San Francisco Street Trees: New Rules
Get Ready for the October 14th Planting!
Street trees soften noise, slow winds, clear carbon dioxide from the air and add to the appearance and value of a neighborhood. Who doesn’t prefer to stroll down a tree-lined street? But it has been challenging to make sense of the crazy quilt of street tree responsibilities in San Francisco. Certain main streets – Lombard on Telegraph Hill, Folsom on the edge of the Mission – were beautified by the City, most during the 1970s and 80s, and the City continued to maintain them. All other trees were the responsibility of the adjacent property owner.
Ballot Proposition E, passed by San Francisco voters in November 2016, allocates $19M per year from the City’s General Fund for the maintenance of City street trees. With the passage of Prop E ALL street trees in the City became the responsibility of Public Works – including pruning and repair of tree-related sidewalk damage. Friends of the Urban Forest, the nonprofit founded in 1981 that has added over 50,000 trees in San Francisco, is, in parallel to City maintenance efforts, continuing its mission to add street trees to City sidewalks. This October 14, FUF will do a planting in the Green Benefit District. As many as 80 new trees will be added to Dogpatch and NW Potrero Hill at no cost to residents. A second planting will add another 80 trees in the surrounding area.
Following the passage of Prop E, a City survey established each qualified sidewalk location as a future street tree site. The City plans to plant a tree at every legal site as part of the San Francisco Urban Forest Plan. FUF, as a courtesy to District property owners, is allowing neighbors to opt out of the Dogpatch & NW Potrero Hill planting if FUF is notified by September 1, 2017. To make sure you get a tree, or don’t get one, property owners should fill out the Street Tree Planting Response Card on the FUF website.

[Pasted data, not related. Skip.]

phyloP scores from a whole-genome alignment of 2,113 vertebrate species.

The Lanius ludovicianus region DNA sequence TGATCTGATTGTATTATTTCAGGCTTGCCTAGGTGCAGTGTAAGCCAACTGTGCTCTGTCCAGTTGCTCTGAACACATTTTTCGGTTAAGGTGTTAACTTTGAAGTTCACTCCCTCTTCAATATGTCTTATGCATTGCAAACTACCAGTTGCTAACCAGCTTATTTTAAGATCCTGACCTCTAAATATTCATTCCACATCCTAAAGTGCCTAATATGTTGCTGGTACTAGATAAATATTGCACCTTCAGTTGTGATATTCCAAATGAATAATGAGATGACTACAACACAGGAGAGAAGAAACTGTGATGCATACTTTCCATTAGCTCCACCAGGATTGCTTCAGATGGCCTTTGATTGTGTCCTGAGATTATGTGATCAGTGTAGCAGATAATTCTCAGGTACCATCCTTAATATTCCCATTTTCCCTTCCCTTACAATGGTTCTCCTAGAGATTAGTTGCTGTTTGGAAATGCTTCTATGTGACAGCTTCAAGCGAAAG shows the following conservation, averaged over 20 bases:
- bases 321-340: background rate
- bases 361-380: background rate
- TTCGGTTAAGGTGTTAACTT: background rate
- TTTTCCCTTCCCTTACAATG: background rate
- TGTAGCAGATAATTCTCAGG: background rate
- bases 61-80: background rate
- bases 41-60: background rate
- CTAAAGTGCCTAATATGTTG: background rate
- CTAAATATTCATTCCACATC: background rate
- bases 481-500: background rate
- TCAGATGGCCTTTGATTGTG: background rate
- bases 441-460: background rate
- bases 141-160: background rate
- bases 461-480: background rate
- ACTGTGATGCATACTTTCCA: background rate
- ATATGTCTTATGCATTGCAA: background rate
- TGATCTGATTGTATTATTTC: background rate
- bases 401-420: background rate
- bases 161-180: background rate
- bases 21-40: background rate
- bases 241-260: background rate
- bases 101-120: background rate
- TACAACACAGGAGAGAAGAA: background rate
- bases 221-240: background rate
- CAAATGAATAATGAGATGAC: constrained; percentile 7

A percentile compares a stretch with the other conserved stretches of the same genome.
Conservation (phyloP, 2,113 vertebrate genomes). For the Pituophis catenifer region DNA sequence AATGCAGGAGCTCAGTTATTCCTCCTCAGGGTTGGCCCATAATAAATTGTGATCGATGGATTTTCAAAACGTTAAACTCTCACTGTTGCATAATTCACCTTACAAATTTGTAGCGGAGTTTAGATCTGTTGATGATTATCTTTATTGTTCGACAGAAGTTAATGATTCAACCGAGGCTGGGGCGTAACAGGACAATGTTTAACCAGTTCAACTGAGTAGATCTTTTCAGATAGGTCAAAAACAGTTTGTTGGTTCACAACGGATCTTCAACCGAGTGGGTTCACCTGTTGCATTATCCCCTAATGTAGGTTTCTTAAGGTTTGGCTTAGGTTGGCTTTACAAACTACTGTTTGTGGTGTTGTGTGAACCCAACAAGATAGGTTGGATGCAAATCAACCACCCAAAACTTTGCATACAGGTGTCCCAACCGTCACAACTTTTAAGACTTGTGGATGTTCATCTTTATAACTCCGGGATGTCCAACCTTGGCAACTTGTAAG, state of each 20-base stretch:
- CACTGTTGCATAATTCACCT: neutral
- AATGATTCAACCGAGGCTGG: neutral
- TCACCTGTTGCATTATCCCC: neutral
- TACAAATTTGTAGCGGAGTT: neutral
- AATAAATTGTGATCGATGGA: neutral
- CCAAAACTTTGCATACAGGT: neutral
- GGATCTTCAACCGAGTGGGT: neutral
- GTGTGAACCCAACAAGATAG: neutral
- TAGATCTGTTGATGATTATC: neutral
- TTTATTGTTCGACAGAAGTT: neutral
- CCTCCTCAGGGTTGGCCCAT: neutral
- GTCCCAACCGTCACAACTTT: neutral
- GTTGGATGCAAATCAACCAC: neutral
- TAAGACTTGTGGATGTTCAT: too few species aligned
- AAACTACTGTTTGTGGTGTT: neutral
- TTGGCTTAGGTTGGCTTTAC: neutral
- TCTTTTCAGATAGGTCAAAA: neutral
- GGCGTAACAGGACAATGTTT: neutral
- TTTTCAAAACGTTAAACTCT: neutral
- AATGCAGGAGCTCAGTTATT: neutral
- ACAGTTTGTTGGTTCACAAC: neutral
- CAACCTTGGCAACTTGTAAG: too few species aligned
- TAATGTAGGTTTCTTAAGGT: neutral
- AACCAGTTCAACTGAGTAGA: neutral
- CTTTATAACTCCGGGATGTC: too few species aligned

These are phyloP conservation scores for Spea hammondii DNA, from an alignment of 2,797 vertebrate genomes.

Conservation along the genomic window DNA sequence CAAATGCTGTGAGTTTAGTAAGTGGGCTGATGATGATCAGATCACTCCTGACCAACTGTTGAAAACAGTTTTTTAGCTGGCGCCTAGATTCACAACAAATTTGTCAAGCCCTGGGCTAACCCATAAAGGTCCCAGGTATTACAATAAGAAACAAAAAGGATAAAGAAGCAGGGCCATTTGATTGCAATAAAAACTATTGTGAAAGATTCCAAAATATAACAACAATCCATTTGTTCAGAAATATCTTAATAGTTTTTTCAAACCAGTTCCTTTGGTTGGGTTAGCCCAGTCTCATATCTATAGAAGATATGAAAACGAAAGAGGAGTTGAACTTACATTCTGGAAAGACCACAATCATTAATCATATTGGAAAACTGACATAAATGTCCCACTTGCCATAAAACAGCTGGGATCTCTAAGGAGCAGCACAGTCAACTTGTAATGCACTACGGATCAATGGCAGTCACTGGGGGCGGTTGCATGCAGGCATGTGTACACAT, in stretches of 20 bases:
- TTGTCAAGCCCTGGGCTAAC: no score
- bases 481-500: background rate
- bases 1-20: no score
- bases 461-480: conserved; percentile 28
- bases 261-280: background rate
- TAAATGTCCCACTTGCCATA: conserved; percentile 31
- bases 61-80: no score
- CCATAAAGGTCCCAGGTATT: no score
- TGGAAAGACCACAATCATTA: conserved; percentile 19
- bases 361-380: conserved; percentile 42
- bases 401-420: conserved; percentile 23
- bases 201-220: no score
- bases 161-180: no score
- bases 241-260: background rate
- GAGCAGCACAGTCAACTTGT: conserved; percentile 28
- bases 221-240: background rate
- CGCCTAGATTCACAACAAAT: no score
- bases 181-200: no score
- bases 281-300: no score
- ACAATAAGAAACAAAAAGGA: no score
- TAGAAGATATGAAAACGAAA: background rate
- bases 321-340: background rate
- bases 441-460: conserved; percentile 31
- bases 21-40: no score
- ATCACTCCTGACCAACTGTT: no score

If your question is not answered below, please contact Julie@GreenBenefit.org
FAQs updated 8/2/17
Q: How do I get a tree in front of my building?
FUF will do all the work – checking for underground utilities, getting permits, cutting the sidewalk and delivering the trees. But please volunteer for the October 14, 2017 planting. Whether you get a tree of not, you can help green our District!
If your building is within the GBD (check GBD boundaries) and your sidewalk meets the requirements for having a street tree, one will probably be planted there on October 14.
If you are the property owner and want to make sure you get a tree, fill out a Street Tree Planting Response Card at the Friends of the Urban Forest website.
If you are a tenant, encourage your landlord to participate.
Check the GBD Boundary Map
Q: Can I choose what kind of tree I get?
Yes. FUF arborists will recommend street trees particularly suited to our District. If you sign up to make sure you get a tree, you will receive an invitation to choose your tree from that list before the October planting.
If you sign up but do not notify FUF of your selection before the planting or you do not sign up to get a tree but there is a plantable location near you, FUF will select a species for your location. You can learn more about street trees at FUF’s City-wide Tree Species Directory.
Q: What if I am not available on October 14?
FUF and the GBD can still plant your tree. Do you have friends or family that can volunteer to help plant?